I'd read some advance reviews and honestly, I went into this with trepidation as a result. Was it going to be terrible? Answer: no. Not mind-blowinglyI'd read some advance reviews and honestly, I went into this with trepidation as a result. Was it going to be terrible? Answer: no. Not mind-blowingly awesome, but not terrible. I'd suggest not reading any reviews or even the jacket copy if you can possibly avoid it, so you can enjoy the surprise. (This review is free of unmarked spoilers, assuming you are familiar with the series.)
Some people dislike the premise, but I like it. I mean, yes, it is soap operatic, but it's also very much one of the worst things that Novik could do to Laurence. (Short of the obvious and relatively unimaginative ones that involve the deliberate infliction of physical and emotional pain.) And I'm a huge fan of doing the worst possible things to your characters, so that they have to get out of those situations and make them better.
However, the style makes it problematic. Laurence (view spoiler)[not remembering anything he's done for the past eight years (hide spoiler)] and the historically and temperamentally appropriate emotional detachment make the who seem mostly emotionally non-immediate. Temeraire mitigates this to some extent, but not enough for me. Even the thing that made (view spoiler)[Laurence recover his memories (hide spoiler)] seemed to lack impact and immediacy. I found myself thinking (view spoiler)[Hey, it's Novik throwing out some material for the slash fan contingent to fill in! (hide spoiler)] and being amused.
Emily Roland and her chaperone Mrs. Pemberton provide what may be the best moment of the book, near the end. Blink and you'll miss it, though.["br"]>["br"]>["br"]>["br"]>["br"]>["br"]>...more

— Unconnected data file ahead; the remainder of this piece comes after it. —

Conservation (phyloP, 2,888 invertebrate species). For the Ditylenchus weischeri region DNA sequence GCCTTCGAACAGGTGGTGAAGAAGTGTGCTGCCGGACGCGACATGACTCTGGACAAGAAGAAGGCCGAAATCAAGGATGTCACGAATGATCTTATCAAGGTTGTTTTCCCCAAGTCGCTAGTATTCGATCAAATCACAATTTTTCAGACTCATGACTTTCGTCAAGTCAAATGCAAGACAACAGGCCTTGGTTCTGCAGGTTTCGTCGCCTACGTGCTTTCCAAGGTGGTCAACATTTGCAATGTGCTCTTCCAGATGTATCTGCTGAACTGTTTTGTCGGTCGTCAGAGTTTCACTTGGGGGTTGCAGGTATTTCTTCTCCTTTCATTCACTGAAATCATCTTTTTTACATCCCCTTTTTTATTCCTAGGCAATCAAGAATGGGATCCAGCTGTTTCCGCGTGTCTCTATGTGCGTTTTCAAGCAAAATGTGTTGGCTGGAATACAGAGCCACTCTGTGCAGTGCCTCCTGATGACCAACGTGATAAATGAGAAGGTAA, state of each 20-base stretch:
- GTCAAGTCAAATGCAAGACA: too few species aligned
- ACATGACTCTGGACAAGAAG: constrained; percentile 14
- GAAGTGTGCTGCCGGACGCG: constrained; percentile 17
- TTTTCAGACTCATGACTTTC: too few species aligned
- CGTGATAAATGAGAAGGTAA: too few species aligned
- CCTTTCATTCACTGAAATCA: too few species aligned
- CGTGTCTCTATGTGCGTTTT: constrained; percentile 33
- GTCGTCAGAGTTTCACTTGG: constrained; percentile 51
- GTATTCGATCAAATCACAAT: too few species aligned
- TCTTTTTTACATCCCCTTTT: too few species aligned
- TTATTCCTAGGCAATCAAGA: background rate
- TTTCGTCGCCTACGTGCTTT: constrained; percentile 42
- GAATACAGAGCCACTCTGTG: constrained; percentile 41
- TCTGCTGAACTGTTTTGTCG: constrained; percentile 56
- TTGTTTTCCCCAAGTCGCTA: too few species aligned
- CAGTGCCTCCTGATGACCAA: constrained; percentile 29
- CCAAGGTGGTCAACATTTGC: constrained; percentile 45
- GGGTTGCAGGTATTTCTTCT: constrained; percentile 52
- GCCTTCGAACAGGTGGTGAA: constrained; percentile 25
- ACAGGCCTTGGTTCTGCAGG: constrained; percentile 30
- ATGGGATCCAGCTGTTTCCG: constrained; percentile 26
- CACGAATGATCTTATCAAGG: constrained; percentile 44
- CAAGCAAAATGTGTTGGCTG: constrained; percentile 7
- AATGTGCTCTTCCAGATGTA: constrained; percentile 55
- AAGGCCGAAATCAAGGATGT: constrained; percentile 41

The supporting characters interest me, especially Lena. The protagonist was all right, but less interesting. Also, this book is kind of sad. Don't thiThe supporting characters interest me, especially Lena. The protagonist was all right, but less interesting. Also, this book is kind of sad. Don't think I can say why without spoilers. Except that it's kind of like reading books set in the 20th C. interwar period. You know World War II is coming, and that is always a little worrisome.
One of the Lena sections has this awesome quote: "The more we narrow the definition of beauty, the more beauty we shut out of our lives." Support for my hypothesis that every book, no matter how insipid, has at least one awesome sentence. (Not that this book is insipid. It's a fine read. It just doesn't quite feel like it all comes together, at least in my head and after one reading.)
I have noted before, I think, that immortality or just living longer are likely to appear in SF settings. It's hard to know if that's because of the (sometimes) forward-looking nature of the genre, or because having to cope with your own mortality is (currently) part of the human condition and authors aren't immune to that, or both. It's interesting to see it in a fantasy book, particularly in the context of "You wanna live longer so you can read more?", which is very appropriate to this setting. (Jo Walton has a relevant post about this here.) Though now that I think about it, in settings with long-lived elves I've seen hints of this too. The setting of Mercedes Lackey's Knight of Ghosts and Shadows (among others) springs to mind as an example of this....more